Eastern North Carolina is a beautiful but insular place. This piece is for folks who feel distant from the anti-black racism and violence happening in our country, who can’t understand why tensions have boiled over into riots, who still question if Black Lives Matter. I want to start a conversation, because if these questions aren’t asked out loud, we’ll never move forward.


Q: Why are we talking about racism in 2020?


A: Because racism – both interpersonal and institutional – is still killing people.


Couching discussions of race into history lessons is dangerous. It lulls us into thinking that racism is part of a by-gone world. As our black brothers and sisters know all too well, racism is alive.


Interpersonal racism is carried out by individual people. It reveals itself in tasteless jokes, racial slurs, and the list of folks we don’t invite to dinner. Institutional racism, on the other hand, describes inequities encoded in policies and systems. For those of us who are not directly harmed, the shackles that continue to oppress our black neighbors often remain invisible. However, if you look closely, racist policies determine who accumulates wealth, who lives in which neighborhoods, who’s children attend the nicer public schools, and who is more likely to go to prison. These systems intentionally maintain a status quo that harms black Americans.


Institutional racism and interpersonal racism intersect. The most striking example of this is racialized police brutality. Too often, prejudiced police are weaponized in the context of a justice system that does not mandate racial bias training and that intentionally targets black communities. The result is the murder of innocent black men, women, and children. I am not saying that all police officers are individually racist. Instead, I am saying that the justice system is inherently racist, because it enables the murder of black folks with impunity.


If you need evidence beyond the recent murders of Ahmaud Arbery, Breonna Taylor, George Floyd, and Tony McDade, consider this: In the United States, 1 in every 1000 black boys and men will be killed by police. 1 in 1000. This is why there is widespread public outcry. This is why our black neighbors are terrified and angry. This is why there are still race riots in the year 2020.


Q: Okay I get it – racism is despicable and violent and unforgiveable. But why riot?


A: Riots are inevitable when peaceful protests are ignored.


The word “riot” is dangerously political right now. Economic losses sting, in the midst of a pandemic more than ever. However, history often celebrate riots – the illegal destruction of property to prove a political point – as forerunners of reclaimed liberty. For example, we revel in tales of the Boston Tea Party, in which angry men we now call our “Forefathers” looted a ship to protest taxation.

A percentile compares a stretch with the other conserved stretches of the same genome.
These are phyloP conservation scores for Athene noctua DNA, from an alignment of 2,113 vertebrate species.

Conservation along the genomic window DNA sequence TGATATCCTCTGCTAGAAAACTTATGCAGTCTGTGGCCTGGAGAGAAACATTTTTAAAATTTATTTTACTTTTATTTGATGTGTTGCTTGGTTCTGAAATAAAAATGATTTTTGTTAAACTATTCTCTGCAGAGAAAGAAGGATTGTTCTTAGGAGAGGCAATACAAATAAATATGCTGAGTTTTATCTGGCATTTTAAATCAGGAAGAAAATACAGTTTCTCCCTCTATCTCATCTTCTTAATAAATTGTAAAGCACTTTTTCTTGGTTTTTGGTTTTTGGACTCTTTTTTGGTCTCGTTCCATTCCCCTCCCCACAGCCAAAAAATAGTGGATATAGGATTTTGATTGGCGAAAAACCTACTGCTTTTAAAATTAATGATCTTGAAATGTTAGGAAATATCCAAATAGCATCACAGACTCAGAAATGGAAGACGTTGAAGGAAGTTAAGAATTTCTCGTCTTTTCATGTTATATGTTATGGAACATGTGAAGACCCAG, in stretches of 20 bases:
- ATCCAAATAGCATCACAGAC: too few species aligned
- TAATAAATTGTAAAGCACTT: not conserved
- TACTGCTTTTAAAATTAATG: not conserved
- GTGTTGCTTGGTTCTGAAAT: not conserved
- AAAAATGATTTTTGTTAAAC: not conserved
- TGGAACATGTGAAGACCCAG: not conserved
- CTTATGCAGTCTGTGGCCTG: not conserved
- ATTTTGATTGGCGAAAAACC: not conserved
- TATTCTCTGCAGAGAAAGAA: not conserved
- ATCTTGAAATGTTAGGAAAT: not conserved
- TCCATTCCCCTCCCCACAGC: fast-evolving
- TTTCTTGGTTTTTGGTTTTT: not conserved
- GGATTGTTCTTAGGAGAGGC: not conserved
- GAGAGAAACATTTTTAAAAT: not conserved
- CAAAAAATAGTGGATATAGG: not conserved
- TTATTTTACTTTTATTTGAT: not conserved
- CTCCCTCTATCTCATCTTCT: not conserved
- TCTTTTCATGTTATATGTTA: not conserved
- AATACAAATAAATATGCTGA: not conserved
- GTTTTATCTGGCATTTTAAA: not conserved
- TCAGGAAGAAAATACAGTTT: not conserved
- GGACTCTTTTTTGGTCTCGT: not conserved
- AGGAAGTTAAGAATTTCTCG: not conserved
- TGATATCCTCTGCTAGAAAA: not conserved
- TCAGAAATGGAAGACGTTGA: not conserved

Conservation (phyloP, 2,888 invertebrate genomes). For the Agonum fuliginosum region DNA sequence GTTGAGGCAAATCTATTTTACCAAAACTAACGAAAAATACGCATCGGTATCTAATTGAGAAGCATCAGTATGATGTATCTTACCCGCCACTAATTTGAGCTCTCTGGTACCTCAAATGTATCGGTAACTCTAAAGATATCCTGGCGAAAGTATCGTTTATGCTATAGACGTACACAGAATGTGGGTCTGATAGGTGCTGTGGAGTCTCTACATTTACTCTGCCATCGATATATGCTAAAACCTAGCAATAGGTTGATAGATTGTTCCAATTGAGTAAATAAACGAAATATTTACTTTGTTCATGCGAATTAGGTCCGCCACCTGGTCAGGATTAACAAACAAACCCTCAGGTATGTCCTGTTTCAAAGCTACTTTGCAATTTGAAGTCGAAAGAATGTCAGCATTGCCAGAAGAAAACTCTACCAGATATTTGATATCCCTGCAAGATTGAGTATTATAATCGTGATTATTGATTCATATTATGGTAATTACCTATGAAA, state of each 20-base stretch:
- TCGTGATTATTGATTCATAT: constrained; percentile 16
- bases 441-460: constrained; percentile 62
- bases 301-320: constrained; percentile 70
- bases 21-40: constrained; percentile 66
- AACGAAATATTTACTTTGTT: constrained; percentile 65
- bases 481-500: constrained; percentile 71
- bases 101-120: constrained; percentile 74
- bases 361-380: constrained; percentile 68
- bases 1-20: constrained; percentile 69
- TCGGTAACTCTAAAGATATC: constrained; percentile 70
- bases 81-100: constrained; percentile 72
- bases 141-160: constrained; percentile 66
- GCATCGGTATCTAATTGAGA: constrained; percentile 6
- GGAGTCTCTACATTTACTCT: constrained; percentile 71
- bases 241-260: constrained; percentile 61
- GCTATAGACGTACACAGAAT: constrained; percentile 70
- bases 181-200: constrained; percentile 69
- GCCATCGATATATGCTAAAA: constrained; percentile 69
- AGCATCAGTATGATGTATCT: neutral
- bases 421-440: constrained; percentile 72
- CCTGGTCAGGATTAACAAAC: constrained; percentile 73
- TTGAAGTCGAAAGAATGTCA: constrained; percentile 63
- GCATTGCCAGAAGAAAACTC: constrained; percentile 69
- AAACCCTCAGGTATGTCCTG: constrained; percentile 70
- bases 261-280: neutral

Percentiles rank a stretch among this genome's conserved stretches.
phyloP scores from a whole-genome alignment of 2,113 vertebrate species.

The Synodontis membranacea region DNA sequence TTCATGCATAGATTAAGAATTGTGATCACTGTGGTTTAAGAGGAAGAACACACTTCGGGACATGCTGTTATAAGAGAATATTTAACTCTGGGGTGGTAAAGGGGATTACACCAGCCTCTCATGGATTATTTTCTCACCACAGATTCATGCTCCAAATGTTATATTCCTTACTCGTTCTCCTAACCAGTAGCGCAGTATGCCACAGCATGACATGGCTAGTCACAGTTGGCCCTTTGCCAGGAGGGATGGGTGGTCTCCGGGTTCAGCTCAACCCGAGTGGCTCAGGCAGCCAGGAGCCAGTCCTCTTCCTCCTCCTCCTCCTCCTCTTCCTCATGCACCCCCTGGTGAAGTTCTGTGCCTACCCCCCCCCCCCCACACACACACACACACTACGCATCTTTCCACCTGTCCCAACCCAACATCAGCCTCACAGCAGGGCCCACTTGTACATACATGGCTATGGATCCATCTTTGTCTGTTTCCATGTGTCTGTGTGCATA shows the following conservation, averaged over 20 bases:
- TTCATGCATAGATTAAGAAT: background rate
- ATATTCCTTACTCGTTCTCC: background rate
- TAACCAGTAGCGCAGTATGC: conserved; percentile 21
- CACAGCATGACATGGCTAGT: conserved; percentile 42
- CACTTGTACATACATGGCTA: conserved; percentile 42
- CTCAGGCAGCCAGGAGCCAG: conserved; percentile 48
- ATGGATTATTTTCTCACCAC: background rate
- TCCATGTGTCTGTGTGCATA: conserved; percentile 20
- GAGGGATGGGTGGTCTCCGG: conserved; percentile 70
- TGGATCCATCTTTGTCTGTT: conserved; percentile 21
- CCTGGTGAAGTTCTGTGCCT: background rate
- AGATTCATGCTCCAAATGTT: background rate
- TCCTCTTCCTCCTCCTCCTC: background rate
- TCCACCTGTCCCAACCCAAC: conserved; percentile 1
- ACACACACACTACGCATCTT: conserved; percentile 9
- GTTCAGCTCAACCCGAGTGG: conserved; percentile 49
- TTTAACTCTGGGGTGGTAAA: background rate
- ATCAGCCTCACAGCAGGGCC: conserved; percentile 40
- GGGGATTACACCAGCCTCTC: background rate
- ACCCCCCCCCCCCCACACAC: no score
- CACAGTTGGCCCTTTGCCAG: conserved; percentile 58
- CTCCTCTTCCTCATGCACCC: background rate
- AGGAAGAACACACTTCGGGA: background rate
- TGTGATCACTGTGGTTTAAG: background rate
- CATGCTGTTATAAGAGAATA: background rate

In the words of Martin Luther King, Jr., “Riots are the language of the unheard.” Today, black Americans are rioting because they are being murdered. They are rioting because their murderers are not being held to account. And mostly, they are rioting because they believe it is the only way things will change. If we want the violence to stop, we must stop perpetuating it.


Q: What does it mean to stop perpetuating racial violence? I’m not racist. Is that enough?


A: Anti-racism is the way forward.


Rejecting racism in your own life is the first step, and it is so important. But simply “not being racist” is not enough. We must work to actively be “anti-racist,” because racial violence is perpetuated by systems already in existence. Unless we advocate to dismantle these systems, we are complicit.


As a white woman, I will never truly understand what it means to fear racial violence. But I can use my privilege to stand in solidarity with the black community to build a more just America. I remember when I first began to enter these conversations, I wasn’t sure how to begin. I didn’t want to say the wrong things. But over time, I have learned that the only wrong answer is silence. Even if you’ve never spoken out or advocated for racial justice before, now is the time to join the movement.


If you are looking for ways to take the next step, donate to the memorial funds of Ahmaud, Breonna, George, or Tony. Learn as much as you can about racism’s past and present. (For a short intro, I recommend Dr. Camara Phyllis Jones’ 3-page piece called “Levels of Racism: A Theoretical Framework and a Gardner’s Tale.” It’s free online and enlightening. The book Just Mercy is also next on my personal reading list and is supposedly fantastic). Most importantly, take the time to have conversations about race and racism with your friends and family. Declare boldly, through your actions and your words:


Black Lives Matter.


Logan Nicole Beyer, New Bern native, MD/PhD candidate, class of 2023 Harvard Medical School.